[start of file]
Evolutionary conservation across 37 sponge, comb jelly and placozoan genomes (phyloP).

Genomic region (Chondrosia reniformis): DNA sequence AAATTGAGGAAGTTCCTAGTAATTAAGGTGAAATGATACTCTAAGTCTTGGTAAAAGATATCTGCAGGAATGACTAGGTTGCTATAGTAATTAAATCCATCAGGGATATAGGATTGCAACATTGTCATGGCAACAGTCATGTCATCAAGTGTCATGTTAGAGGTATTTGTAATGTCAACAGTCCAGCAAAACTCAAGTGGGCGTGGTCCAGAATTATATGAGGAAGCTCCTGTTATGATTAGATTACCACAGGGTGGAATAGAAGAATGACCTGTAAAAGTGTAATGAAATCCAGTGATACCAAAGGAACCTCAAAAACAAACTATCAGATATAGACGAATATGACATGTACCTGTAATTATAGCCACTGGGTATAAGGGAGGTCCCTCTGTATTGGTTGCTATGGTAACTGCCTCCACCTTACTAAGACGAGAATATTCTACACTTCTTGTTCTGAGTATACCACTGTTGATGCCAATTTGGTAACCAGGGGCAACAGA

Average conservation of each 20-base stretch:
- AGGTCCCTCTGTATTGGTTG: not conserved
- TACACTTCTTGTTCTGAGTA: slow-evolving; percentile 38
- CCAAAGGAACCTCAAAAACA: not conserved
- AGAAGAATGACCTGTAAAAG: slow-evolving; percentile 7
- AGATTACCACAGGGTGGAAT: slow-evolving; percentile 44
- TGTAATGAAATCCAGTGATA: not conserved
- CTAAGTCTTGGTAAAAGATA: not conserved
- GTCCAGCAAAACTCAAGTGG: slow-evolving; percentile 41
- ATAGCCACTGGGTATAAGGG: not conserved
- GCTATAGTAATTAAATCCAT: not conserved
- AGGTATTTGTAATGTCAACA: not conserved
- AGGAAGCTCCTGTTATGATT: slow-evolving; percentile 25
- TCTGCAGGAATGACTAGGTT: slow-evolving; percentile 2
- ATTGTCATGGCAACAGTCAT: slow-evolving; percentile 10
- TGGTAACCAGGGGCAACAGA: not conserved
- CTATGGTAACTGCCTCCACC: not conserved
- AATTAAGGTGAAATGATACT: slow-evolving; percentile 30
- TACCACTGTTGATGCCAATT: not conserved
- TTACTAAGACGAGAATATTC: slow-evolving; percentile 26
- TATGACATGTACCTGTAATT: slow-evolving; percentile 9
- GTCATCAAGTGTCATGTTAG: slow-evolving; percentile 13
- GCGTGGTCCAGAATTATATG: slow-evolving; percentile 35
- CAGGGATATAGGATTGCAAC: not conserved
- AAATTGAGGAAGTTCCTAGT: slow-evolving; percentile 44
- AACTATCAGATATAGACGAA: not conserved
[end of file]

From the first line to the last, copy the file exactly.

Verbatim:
Evolutionary conservation across 37 sponge, comb jelly and placozoan genomes (phyloP).

Genomic region (Chondrosia reniformis): DNA sequence AAATTGAGGAAGTTCCTAGTAATTAAGGTGAAATGATACTCTAAGTCTTGGTAAAAGATATCTGCAGGAATGACTAGGTTGCTATAGTAATTAAATCCATCAGGGATATAGGATTGCAACATTGTCATGGCAACAGTCATGTCATCAAGTGTCATGTTAGAGGTATTTGTAATGTCAACAGTCCAGCAAAACTCAAGTGGGCGTGGTCCAGAATTATATGAGGAAGCTCCTGTTATGATTAGATTACCACAGGGTGGAATAGAAGAATGACCTGTAAAAGTGTAATGAAATCCAGTGATACCAAAGGAACCTCAAAAACAAACTATCAGATATAGACGAATATGACATGTACCTGTAATTATAGCCACTGGGTATAAGGGAGGTCCCTCTGTATTGGTTGCTATGGTAACTGCCTCCACCTTACTAAGACGAGAATATTCTACACTTCTTGTTCTGAGTATACCACTGTTGATGCCAATTTGGTAACCAGGGGCAACAGA

Average conservation of each 20-base stretch:
- AGGTCCCTCTGTATTGGTTG: not conserved
- TACACTTCTTGTTCTGAGTA: slow-evolving; percentile 38
- CCAAAGGAACCTCAAAAACA: not conserved
- AGAAGAATGACCTGTAAAAG: slow-evolving; percentile 7
- AGATTACCACAGGGTGGAAT: slow-evolving; percentile 44
- TGTAATGAAATCCAGTGATA: not conserved
- CTAAGTCTTGGTAAAAGATA: not conserved
- GTCCAGCAAAACTCAAGTGG: slow-evolving; percentile 41
- ATAGCCACTGGGTATAAGGG: not conserved
- GCTATAGTAATTAAATCCAT: not conserved
- AGGTATTTGTAATGTCAACA: not conserved
- AGGAAGCTCCTGTTATGATT: slow-evolving; percentile 25
- TCTGCAGGAATGACTAGGTT: slow-evolving; percentile 2
- ATTGTCATGGCAACAGTCAT: slow-evolving; percentile 10
- TGGTAACCAGGGGCAACAGA: not conserved
- CTATGGTAACTGCCTCCACC: not conserved
- AATTAAGGTGAAATGATACT: slow-evolving; percentile 30
- TACCACTGTTGATGCCAATT: not conserved
- TTACTAAGACGAGAATATTC: slow-evolving; percentile 26
- TATGACATGTACCTGTAATT: slow-evolving; percentile 9
- GTCATCAAGTGTCATGTTAG: slow-evolving; percentile 13
- GCGTGGTCCAGAATTATATG: slow-evolving; percentile 35
- CAGGGATATAGGATTGCAAC: not conserved
- AAATTGAGGAAGTTCCTAGT: slow-evolving; percentile 44
- AACTATCAGATATAGACGAA: not conserved